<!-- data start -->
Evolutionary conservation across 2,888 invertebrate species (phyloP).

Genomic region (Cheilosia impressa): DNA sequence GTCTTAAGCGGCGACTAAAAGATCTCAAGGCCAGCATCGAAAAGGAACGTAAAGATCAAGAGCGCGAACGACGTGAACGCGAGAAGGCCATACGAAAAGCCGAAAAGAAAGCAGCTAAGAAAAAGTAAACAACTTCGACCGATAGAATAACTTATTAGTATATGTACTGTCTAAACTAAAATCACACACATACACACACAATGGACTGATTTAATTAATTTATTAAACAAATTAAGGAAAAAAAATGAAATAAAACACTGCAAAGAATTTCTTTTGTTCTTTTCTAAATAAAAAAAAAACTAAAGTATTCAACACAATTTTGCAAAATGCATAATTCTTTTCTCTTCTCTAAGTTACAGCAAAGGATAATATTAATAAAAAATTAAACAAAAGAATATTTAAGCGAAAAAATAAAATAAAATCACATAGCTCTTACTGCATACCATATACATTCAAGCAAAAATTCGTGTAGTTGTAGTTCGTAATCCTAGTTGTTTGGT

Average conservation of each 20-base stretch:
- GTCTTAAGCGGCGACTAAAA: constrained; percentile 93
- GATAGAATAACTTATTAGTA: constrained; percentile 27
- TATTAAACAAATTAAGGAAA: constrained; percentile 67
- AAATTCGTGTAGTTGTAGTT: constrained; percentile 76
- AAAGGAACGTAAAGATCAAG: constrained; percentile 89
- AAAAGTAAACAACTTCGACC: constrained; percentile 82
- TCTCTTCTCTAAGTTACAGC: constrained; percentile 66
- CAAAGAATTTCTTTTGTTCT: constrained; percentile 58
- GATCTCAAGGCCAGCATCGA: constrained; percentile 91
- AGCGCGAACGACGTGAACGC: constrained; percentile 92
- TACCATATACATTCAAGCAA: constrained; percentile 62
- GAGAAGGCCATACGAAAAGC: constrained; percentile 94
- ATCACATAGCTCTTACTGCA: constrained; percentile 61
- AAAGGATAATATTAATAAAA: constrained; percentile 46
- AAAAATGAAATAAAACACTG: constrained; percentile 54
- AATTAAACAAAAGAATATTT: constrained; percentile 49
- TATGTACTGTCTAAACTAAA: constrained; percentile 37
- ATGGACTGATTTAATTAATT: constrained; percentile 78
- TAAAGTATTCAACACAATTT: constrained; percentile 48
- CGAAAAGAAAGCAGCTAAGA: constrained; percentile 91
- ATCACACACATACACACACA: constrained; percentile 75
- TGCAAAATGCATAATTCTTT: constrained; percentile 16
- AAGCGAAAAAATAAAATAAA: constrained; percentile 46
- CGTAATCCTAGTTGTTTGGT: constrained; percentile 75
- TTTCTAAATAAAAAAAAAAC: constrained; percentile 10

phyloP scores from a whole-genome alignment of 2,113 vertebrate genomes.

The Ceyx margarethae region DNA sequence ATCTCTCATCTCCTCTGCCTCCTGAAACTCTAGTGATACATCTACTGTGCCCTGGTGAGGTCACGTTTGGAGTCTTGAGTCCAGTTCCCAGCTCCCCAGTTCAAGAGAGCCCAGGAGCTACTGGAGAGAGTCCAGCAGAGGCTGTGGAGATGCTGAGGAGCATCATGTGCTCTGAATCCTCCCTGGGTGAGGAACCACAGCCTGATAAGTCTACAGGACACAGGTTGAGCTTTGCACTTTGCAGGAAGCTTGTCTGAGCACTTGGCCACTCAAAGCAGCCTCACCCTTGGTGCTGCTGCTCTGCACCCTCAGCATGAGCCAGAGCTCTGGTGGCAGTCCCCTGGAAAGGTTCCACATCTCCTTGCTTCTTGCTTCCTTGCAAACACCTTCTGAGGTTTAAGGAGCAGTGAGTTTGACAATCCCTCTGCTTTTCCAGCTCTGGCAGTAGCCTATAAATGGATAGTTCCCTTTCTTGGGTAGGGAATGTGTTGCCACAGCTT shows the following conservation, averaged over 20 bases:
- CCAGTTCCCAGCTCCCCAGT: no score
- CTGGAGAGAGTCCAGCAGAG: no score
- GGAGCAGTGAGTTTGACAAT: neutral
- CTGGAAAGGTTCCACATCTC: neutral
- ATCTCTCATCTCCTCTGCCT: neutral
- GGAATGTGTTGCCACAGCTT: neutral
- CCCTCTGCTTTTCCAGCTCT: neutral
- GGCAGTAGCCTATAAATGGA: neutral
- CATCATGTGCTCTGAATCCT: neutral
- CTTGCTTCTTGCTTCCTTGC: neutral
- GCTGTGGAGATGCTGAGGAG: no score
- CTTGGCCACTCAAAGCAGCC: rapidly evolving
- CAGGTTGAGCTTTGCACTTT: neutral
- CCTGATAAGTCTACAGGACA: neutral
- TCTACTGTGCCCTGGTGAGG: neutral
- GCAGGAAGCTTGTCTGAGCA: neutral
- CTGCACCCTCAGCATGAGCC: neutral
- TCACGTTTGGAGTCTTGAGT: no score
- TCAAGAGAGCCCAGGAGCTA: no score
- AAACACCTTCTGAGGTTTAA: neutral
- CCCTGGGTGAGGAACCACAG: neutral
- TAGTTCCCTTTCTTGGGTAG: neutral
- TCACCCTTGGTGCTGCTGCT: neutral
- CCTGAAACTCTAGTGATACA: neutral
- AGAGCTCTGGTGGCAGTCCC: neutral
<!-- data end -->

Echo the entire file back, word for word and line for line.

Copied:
Evolutionary conservation across 2,888 invertebrate species (phyloP).

Genomic region (Cheilosia impressa): DNA sequence GTCTTAAGCGGCGACTAAAAGATCTCAAGGCCAGCATCGAAAAGGAACGTAAAGATCAAGAGCGCGAACGACGTGAACGCGAGAAGGCCATACGAAAAGCCGAAAAGAAAGCAGCTAAGAAAAAGTAAACAACTTCGACCGATAGAATAACTTATTAGTATATGTACTGTCTAAACTAAAATCACACACATACACACACAATGGACTGATTTAATTAATTTATTAAACAAATTAAGGAAAAAAAATGAAATAAAACACTGCAAAGAATTTCTTTTGTTCTTTTCTAAATAAAAAAAAAACTAAAGTATTCAACACAATTTTGCAAAATGCATAATTCTTTTCTCTTCTCTAAGTTACAGCAAAGGATAATATTAATAAAAAATTAAACAAAAGAATATTTAAGCGAAAAAATAAAATAAAATCACATAGCTCTTACTGCATACCATATACATTCAAGCAAAAATTCGTGTAGTTGTAGTTCGTAATCCTAGTTGTTTGGT

Average conservation of each 20-base stretch:
- GTCTTAAGCGGCGACTAAAA: constrained; percentile 93
- GATAGAATAACTTATTAGTA: constrained; percentile 27
- TATTAAACAAATTAAGGAAA: constrained; percentile 67
- AAATTCGTGTAGTTGTAGTT: constrained; percentile 76
- AAAGGAACGTAAAGATCAAG: constrained; percentile 89
- AAAAGTAAACAACTTCGACC: constrained; percentile 82
- TCTCTTCTCTAAGTTACAGC: constrained; percentile 66
- CAAAGAATTTCTTTTGTTCT: constrained; percentile 58
- GATCTCAAGGCCAGCATCGA: constrained; percentile 91
- AGCGCGAACGACGTGAACGC: constrained; percentile 92
- TACCATATACATTCAAGCAA: constrained; percentile 62
- GAGAAGGCCATACGAAAAGC: constrained; percentile 94
- ATCACATAGCTCTTACTGCA: constrained; percentile 61
- AAAGGATAATATTAATAAAA: constrained; percentile 46
- AAAAATGAAATAAAACACTG: constrained; percentile 54
- AATTAAACAAAAGAATATTT: constrained; percentile 49
- TATGTACTGTCTAAACTAAA: constrained; percentile 37
- ATGGACTGATTTAATTAATT: constrained; percentile 78
- TAAAGTATTCAACACAATTT: constrained; percentile 48
- CGAAAAGAAAGCAGCTAAGA: constrained; percentile 91
- ATCACACACATACACACACA: constrained; percentile 75
- TGCAAAATGCATAATTCTTT: constrained; percentile 16
- AAGCGAAAAAATAAAATAAA: constrained; percentile 46
- CGTAATCCTAGTTGTTTGGT: constrained; percentile 75
- TTTCTAAATAAAAAAAAAAC: constrained; percentile 10

phyloP scores from a whole-genome alignment of 2,113 vertebrate genomes.

The Ceyx margarethae region DNA sequence ATCTCTCATCTCCTCTGCCTCCTGAAACTCTAGTGATACATCTACTGTGCCCTGGTGAGGTCACGTTTGGAGTCTTGAGTCCAGTTCCCAGCTCCCCAGTTCAAGAGAGCCCAGGAGCTACTGGAGAGAGTCCAGCAGAGGCTGTGGAGATGCTGAGGAGCATCATGTGCTCTGAATCCTCCCTGGGTGAGGAACCACAGCCTGATAAGTCTACAGGACACAGGTTGAGCTTTGCACTTTGCAGGAAGCTTGTCTGAGCACTTGGCCACTCAAAGCAGCCTCACCCTTGGTGCTGCTGCTCTGCACCCTCAGCATGAGCCAGAGCTCTGGTGGCAGTCCCCTGGAAAGGTTCCACATCTCCTTGCTTCTTGCTTCCTTGCAAACACCTTCTGAGGTTTAAGGAGCAGTGAGTTTGACAATCCCTCTGCTTTTCCAGCTCTGGCAGTAGCCTATAAATGGATAGTTCCCTTTCTTGGGTAGGGAATGTGTTGCCACAGCTT shows the following conservation, averaged over 20 bases:
- CCAGTTCCCAGCTCCCCAGT: no score
- CTGGAGAGAGTCCAGCAGAG: no score
- GGAGCAGTGAGTTTGACAAT: neutral
- CTGGAAAGGTTCCACATCTC: neutral
- ATCTCTCATCTCCTCTGCCT: neutral
- GGAATGTGTTGCCACAGCTT: neutral
- CCCTCTGCTTTTCCAGCTCT: neutral
- GGCAGTAGCCTATAAATGGA: neutral
- CATCATGTGCTCTGAATCCT: neutral
- CTTGCTTCTTGCTTCCTTGC: neutral
- GCTGTGGAGATGCTGAGGAG: no score
- CTTGGCCACTCAAAGCAGCC: rapidly evolving
- CAGGTTGAGCTTTGCACTTT: neutral
- CCTGATAAGTCTACAGGACA: neutral
- TCTACTGTGCCCTGGTGAGG: neutral
- GCAGGAAGCTTGTCTGAGCA: neutral
- CTGCACCCTCAGCATGAGCC: neutral
- TCACGTTTGGAGTCTTGAGT: no score
- TCAAGAGAGCCCAGGAGCTA: no score
- AAACACCTTCTGAGGTTTAA: neutral
- CCCTGGGTGAGGAACCACAG: neutral
- TAGTTCCCTTTCTTGGGTAG: neutral
- TCACCCTTGGTGCTGCTGCT: neutral
- CCTGAAACTCTAGTGATACA: neutral
- AGAGCTCTGGTGGCAGTCCC: neutral